Ever felt this country was a bit like a big, knackered, corrupt old NHS hospital? Top left-wing master of despair Lindsay Anderson has! Britain’s king of the shrill satirical scream had put Malcolm MacDowell through his paces in the school revolution of If… (1968) and the rambling picaresque O Lucky Man! (1970), and finally dismembered him in this medical farce in which Britain becomes a crumbling, strike-hit state health establishment, coping with terrorist bombs, a workers’ walkout and anti-capitalist demonstrations on the day of a royal visit. This much-derided comedy gleefully nicks the mantle of just about every popular British film genre from Carry On rudery to Hammer horror (the latter complete with spooky wibbly sounds straight from the school percussion cupboard).
MacDowell, admittedly, doesn’t get to do much aside from snoop about in a window cleaner’s cradle (oh, and get bodily torn limb from limb), but the choicest satirical morsels are shared out among a reliably burgeoning all-star cast: Leonard Rossiter’s harassed financial director; Joan Plowright’s confident NUPE chief; the ever-brilliant Graham Crowden’s maniacally amoral, brain-liquidising research scientist, complete with documentary film crew in permanent tow; Robin Askwith’s bolshy but easily-bought kitchen staff head (“that’s a gesture my lads and lasses would easily appreciate!”); Richard Griffiths’s anodyne DJ Cheerful Bernie (“those naughty bombers ‘ave just blown a fuse in the toaster!”); a stoned Mark Hamill laughing hysterically at film of battery hens; Brian Glover and Mike ‘Larry carries ladders round with ease’ Grady as neverending decorators and countless others including Robbie Coltrane, John Gordon Sinclair, Dandy Nichols, Alan Bates, Marsha Hunt, Arthur Lowe and good old Liz Smith.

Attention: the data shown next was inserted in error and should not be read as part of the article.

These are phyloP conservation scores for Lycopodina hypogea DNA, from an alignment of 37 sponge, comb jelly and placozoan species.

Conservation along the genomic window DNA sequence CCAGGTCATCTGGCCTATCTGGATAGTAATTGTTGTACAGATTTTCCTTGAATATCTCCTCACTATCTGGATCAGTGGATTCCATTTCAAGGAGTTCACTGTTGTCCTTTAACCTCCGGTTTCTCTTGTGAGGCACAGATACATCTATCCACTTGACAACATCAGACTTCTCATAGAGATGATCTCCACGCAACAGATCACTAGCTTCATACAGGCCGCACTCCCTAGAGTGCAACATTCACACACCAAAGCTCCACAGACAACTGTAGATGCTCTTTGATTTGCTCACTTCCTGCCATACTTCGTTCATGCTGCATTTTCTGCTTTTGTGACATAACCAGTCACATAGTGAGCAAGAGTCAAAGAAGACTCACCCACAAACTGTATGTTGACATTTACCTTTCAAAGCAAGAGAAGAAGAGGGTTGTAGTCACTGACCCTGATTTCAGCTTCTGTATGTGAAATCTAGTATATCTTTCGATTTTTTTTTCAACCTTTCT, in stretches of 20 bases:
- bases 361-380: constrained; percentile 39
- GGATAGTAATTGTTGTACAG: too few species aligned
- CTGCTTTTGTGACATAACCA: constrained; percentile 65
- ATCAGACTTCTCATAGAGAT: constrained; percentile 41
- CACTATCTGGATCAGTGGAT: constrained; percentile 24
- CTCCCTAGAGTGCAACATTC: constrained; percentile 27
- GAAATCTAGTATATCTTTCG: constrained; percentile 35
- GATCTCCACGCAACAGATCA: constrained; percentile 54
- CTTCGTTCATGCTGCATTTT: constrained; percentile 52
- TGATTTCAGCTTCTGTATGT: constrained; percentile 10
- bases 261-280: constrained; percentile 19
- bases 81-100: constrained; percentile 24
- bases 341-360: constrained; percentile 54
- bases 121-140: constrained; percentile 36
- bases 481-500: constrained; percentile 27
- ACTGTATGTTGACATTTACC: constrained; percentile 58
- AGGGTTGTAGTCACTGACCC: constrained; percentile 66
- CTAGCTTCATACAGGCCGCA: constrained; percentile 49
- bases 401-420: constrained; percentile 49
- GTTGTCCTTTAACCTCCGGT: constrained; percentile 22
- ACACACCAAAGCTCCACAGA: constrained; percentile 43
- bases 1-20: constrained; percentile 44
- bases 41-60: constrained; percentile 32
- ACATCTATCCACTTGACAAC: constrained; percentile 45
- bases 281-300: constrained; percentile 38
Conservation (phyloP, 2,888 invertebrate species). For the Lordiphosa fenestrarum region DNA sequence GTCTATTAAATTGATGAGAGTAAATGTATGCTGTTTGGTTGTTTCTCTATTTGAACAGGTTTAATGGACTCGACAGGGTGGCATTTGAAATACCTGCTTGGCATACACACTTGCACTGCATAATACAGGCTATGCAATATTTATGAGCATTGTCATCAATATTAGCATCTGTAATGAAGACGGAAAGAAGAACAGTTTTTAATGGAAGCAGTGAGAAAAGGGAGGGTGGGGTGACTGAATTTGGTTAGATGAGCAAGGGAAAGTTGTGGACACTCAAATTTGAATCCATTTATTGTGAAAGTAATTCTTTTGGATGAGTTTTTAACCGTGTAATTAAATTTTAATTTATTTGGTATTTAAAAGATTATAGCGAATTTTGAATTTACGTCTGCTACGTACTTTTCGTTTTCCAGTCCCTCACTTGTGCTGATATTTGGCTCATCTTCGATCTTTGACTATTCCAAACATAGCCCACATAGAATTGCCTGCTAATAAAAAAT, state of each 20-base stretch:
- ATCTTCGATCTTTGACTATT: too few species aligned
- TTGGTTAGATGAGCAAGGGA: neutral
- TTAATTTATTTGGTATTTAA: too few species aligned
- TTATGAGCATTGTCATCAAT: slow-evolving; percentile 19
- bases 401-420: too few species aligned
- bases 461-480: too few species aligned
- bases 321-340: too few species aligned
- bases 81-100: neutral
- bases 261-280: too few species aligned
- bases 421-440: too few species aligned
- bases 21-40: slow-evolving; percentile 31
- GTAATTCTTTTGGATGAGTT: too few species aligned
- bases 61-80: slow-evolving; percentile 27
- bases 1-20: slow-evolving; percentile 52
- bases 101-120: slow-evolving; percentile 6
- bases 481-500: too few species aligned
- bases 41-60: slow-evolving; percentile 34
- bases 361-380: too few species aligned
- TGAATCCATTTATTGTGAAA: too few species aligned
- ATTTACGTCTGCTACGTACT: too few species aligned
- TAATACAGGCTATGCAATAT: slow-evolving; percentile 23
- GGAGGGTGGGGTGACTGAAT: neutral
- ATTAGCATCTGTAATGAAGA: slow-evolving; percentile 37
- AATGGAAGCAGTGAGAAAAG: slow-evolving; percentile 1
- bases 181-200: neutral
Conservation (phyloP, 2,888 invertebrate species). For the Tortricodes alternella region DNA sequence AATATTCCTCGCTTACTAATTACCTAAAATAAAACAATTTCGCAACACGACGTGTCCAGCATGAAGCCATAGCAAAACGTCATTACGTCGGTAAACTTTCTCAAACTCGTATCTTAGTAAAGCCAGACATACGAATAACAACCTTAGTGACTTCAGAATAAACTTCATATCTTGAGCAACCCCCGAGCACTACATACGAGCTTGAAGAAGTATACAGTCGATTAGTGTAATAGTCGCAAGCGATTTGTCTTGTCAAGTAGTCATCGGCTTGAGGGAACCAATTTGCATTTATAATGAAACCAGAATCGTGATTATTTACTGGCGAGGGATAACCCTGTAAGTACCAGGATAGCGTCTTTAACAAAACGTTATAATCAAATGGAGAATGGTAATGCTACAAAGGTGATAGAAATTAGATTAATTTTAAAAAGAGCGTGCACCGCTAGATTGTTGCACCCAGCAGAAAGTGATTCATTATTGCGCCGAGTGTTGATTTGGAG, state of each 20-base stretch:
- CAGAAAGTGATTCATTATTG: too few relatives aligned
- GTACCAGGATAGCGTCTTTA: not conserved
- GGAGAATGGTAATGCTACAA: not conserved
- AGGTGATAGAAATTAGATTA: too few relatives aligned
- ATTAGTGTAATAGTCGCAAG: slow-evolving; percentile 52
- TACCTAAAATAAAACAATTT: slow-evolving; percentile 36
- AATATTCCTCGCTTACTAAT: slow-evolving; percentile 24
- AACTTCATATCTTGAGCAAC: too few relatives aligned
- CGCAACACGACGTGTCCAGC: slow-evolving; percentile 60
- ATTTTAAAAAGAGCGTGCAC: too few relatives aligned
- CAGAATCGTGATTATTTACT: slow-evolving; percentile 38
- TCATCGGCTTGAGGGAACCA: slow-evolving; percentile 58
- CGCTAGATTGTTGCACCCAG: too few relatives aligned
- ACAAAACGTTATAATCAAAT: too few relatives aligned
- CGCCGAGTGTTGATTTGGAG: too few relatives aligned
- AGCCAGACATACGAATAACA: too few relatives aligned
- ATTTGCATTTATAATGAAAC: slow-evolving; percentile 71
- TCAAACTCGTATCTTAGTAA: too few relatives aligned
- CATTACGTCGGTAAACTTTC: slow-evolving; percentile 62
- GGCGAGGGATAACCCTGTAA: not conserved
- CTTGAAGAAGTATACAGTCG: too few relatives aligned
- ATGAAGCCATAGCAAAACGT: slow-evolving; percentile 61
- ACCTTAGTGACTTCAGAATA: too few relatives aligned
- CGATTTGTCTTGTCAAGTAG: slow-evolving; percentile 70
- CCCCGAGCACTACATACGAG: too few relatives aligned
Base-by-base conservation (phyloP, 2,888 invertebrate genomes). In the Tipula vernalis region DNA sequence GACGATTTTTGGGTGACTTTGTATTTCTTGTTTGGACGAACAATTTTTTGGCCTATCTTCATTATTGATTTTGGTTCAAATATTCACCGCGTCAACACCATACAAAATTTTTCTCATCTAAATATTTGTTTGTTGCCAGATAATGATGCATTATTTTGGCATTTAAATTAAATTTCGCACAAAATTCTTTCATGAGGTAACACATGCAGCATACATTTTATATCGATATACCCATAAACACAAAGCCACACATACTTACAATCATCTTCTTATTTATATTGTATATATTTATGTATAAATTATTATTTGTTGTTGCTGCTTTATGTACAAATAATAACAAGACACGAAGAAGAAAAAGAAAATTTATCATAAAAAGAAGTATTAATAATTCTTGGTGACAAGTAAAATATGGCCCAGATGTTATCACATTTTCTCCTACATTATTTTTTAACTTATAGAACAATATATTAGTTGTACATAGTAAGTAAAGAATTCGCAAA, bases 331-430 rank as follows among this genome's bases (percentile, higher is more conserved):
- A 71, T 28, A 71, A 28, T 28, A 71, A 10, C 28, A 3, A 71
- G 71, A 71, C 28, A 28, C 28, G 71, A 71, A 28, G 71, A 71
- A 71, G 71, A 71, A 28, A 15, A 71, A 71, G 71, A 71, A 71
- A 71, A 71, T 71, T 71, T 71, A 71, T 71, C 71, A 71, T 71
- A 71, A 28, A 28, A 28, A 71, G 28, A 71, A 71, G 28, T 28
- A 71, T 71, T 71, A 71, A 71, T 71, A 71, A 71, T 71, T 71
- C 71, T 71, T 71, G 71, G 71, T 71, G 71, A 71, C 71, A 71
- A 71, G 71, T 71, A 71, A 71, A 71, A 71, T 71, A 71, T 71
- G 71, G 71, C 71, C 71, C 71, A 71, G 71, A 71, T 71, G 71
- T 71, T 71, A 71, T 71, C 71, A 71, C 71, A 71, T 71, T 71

Fittingly, it ends with staff and visiting dignitaries witnessing the unveiling of Crowden’s latest wheeze – a super-computer poised to take over from the worn-out human race – either the logical conclusion of the snowballing satirical shenanigans or a bit of a ‘couldn’t think of an ending’ cop-out, depending on your viewpoint. Whatever you think of the shape of the thing, it’s one of the most memorable cinematic messes ever vomited onto the screen. Delicate it ain’t. Anderson’s an angry old man, and he determinedly plays every symbolic character up for all they’re worth, and often a bit extra: he’ll make you see what he did there if it’s the last thing he does. But for those with a taste for the excessively overwrought state-of-the-nation film satire will find that, as a full-stop to that most wayward of film genres, it’s pretty hard to beat.